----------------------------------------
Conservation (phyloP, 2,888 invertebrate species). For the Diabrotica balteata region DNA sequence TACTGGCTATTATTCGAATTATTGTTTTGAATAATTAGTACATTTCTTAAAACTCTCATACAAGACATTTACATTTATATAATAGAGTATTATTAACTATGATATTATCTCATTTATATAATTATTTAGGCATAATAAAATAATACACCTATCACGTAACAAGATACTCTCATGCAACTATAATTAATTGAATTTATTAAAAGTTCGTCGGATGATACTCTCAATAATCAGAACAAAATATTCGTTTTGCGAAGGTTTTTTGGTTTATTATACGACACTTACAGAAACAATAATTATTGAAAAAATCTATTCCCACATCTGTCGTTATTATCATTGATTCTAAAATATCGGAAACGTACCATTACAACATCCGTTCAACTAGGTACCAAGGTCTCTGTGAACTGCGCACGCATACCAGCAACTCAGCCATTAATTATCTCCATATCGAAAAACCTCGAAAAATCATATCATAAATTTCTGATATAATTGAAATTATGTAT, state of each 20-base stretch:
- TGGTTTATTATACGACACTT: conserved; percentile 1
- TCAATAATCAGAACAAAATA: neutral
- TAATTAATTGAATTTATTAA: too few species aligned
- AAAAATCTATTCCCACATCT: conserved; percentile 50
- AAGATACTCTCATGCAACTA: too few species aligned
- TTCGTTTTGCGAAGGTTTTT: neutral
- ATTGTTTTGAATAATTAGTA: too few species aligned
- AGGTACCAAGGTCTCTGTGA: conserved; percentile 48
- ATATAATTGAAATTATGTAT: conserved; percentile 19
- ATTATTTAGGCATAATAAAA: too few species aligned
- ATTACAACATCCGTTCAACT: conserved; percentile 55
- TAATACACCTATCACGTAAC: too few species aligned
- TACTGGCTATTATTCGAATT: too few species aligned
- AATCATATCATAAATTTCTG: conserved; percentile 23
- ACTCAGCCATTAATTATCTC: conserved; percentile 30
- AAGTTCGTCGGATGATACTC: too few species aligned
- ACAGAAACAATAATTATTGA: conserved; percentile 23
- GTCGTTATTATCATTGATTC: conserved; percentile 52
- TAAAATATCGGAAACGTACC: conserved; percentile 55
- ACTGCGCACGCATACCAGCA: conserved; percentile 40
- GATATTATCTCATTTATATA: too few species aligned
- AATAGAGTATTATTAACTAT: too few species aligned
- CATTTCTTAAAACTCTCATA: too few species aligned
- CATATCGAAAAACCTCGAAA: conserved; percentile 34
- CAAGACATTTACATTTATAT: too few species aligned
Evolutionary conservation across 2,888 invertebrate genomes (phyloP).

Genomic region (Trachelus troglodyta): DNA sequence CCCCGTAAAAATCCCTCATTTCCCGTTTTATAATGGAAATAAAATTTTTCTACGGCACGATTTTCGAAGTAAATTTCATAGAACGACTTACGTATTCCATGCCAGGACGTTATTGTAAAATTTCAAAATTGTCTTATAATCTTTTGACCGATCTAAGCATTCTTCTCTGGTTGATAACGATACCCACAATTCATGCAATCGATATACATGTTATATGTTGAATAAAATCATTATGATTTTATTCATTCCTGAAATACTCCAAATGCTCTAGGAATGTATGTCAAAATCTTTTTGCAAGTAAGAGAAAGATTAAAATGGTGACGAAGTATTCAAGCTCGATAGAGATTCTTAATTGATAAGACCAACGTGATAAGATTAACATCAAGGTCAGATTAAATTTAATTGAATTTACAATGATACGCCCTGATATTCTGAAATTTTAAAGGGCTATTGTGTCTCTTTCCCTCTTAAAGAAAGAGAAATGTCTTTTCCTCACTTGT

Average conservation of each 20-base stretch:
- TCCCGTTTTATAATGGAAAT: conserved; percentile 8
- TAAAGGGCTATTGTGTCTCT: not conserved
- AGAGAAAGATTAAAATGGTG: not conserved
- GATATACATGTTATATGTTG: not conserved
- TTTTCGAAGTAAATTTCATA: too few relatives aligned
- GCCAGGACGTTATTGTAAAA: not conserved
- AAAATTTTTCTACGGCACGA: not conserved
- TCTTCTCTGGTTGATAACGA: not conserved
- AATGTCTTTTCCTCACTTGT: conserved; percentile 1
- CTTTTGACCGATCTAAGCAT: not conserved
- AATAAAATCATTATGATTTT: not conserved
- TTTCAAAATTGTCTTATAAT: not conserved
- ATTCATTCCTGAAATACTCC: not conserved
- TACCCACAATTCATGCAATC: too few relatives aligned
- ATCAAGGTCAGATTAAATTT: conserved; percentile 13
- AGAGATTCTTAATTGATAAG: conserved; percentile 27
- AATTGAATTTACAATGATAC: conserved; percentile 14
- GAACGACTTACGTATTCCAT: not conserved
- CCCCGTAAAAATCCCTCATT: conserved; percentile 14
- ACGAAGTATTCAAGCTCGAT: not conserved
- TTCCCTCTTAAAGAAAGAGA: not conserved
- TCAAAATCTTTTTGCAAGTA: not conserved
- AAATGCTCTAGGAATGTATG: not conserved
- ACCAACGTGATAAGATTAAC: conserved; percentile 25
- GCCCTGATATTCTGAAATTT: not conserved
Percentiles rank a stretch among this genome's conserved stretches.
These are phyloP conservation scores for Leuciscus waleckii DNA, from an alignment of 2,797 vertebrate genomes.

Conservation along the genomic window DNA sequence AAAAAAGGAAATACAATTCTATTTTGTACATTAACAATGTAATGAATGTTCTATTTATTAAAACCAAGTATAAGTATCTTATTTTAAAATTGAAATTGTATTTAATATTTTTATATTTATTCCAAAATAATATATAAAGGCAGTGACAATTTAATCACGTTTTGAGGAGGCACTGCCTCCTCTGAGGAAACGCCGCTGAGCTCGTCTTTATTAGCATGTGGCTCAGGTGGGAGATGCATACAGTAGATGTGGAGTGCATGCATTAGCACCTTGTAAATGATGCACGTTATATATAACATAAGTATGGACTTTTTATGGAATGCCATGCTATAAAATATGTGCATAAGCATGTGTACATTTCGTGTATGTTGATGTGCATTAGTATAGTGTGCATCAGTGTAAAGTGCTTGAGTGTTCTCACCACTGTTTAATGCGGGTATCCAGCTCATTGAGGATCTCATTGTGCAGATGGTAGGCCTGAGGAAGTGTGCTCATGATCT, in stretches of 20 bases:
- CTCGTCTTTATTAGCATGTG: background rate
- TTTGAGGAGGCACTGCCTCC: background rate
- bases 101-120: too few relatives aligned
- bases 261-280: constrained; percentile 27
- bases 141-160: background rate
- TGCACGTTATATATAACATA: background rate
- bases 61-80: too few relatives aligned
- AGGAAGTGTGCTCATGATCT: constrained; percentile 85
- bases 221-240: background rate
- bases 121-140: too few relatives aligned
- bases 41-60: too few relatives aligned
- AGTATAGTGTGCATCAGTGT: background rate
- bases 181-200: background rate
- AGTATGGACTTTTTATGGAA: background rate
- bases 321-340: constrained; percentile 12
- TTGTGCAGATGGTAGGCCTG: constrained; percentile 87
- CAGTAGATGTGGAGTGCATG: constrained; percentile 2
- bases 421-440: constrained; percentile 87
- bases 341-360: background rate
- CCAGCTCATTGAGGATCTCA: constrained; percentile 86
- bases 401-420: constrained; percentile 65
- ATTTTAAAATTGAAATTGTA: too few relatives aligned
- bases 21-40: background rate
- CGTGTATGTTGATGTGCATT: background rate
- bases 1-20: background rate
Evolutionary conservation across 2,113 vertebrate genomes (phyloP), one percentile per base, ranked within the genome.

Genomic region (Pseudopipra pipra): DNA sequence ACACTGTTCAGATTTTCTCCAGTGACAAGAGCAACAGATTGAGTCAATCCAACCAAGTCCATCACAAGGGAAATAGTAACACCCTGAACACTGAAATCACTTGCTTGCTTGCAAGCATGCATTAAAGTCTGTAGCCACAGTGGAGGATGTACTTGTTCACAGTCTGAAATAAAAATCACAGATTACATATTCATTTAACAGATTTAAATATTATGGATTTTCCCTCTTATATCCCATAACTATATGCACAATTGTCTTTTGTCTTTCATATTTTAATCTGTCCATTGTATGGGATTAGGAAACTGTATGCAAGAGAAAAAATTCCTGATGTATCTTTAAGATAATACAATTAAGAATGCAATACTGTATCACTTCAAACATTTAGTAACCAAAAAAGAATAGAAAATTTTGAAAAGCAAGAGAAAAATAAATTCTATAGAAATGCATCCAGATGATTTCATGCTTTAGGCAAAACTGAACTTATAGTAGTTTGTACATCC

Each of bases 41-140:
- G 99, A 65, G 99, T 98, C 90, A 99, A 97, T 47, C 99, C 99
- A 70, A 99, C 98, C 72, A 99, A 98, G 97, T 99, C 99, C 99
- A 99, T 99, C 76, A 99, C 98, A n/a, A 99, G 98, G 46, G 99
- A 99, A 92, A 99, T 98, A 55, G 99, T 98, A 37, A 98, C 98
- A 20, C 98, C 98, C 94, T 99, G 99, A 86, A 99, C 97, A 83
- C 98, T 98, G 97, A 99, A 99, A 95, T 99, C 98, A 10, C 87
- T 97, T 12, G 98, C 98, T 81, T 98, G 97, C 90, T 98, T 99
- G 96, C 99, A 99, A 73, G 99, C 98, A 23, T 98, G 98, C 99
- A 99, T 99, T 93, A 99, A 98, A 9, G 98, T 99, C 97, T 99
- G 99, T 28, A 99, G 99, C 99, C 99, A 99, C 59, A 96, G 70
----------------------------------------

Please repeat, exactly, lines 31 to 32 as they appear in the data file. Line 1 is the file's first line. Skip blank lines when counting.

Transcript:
- TAAAGGGCTATTGTGTCTCT: not conserved
- AGAGAAAGATTAAAATGGTG: not conserved